October 22, 2020

Markets expect any COVID-19 vaccine approved this year to be only 50% to 60% effective, asset manager Balyasny says

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A medical worker gives a volunteer a trial vaccine against COVID-19 at Moscow’s N62 Outpatient Clinic.

  • Hedge fund manager Dmitry Balyasny said markets expect any COVID-19 vaccine approved this year to be only somewhat effective, Bloomberg reported.
  • A 50% to 60% rate of effectiveness would allow some recovery stocks to rally when a vaccine shot turns out to be more potent, Balyasny said at a virtual discussion hosted by Citigroup.
  • Once a vaccine shot is 80% to 90% effective, markets will start to look through the current weakness for companies that are badly affected, he said.
  • While he did not name any specific stocks and sectors, he suggested this sentiment would drive equities outside the mega-cap technology sector. 
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Stock markets are currently pricing in chances of any COVID-19 vaccine approved this year to only be 50% to 60% effective, Bloomberg reported Balyasny Asset Management’s Dmitry Balyasny saying.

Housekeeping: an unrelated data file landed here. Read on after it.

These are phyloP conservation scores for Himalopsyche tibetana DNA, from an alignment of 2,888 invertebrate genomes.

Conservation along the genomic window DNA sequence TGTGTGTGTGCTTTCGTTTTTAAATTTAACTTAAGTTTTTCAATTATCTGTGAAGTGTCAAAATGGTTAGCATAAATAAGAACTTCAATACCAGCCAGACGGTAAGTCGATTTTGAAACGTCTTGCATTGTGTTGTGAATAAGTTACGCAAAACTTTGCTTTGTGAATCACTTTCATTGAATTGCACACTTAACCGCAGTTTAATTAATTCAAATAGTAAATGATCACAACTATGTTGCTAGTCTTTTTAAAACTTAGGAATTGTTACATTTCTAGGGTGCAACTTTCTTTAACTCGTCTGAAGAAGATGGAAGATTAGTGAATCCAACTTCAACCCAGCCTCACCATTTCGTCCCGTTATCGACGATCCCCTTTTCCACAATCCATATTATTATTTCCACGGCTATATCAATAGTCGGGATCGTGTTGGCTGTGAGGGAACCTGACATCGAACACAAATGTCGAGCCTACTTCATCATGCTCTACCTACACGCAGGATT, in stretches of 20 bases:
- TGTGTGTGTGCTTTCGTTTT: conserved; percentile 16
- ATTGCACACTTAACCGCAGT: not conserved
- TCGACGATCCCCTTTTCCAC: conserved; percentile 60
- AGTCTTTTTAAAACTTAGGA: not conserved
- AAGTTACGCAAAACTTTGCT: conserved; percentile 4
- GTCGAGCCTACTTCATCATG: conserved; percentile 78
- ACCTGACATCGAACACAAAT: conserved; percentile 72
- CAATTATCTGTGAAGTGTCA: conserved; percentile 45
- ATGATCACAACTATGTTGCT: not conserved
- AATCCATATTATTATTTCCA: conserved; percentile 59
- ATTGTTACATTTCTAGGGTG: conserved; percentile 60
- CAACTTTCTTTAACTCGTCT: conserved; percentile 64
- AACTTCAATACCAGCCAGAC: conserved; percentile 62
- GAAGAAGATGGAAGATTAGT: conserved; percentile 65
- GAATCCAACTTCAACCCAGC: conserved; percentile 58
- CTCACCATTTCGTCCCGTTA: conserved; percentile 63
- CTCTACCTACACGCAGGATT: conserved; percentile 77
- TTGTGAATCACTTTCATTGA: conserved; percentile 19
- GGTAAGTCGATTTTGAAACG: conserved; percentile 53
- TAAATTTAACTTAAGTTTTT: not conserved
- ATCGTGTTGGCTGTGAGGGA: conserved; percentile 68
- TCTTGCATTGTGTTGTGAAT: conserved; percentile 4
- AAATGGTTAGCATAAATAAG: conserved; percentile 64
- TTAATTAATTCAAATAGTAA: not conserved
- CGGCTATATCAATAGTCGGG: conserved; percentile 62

That would allow for some unpopular equities, or recovery stocks, to rally when a vaccine shot turns out more effective, he said.

Balyasny, whose firm manages around $118 billion, said once a vaccine is 80% to 90% effective, markets will start to look through the current weakness for stocks that are badly hit.

These stocks, especially in the retail and financial sector, have been eclipsed by the ascendance of mega-cap technology stocks that profited from the work-from-home norm.

“If there is a solution where the markets are confident that, well, OK, this is a real solution to the problem, whether it takes three months or six months, the stocks will move ahead of that,” Balyasny said at a Citigroup virtual conference.

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The race for a coronavirus vaccine has been hit by setbacks of late. Johnson & Johnson halted all dosing associated with its vaccine trials on Monday after a participant developed an “unexplained illness.”

US rival Eli Lilly also paused trials of its COVID-19 antibody treatment after an independent board of experts raised safety concerns.

In September, British pharma group AstraZeneca paused its own trial over concerns a participant may have had a serious adverse reaction. Though trials in the UK have resumed, the US trial is still on hold and is under further review by the Food and Drug Administration.

Balyasny said investors are expecting only a somewhat effective vaccine to be distributed and improved over next year. By the later half of 2021, “you sort of start getting back to normal,” Bloomberg reported him as saying.

While he made no mention of specific stocks and sectors, he suggested this sentiment would drive equities outside the technology sector. 

“As soon as there is light at the end of the tunnel for that, you can get a rotation,” the asset manager said.

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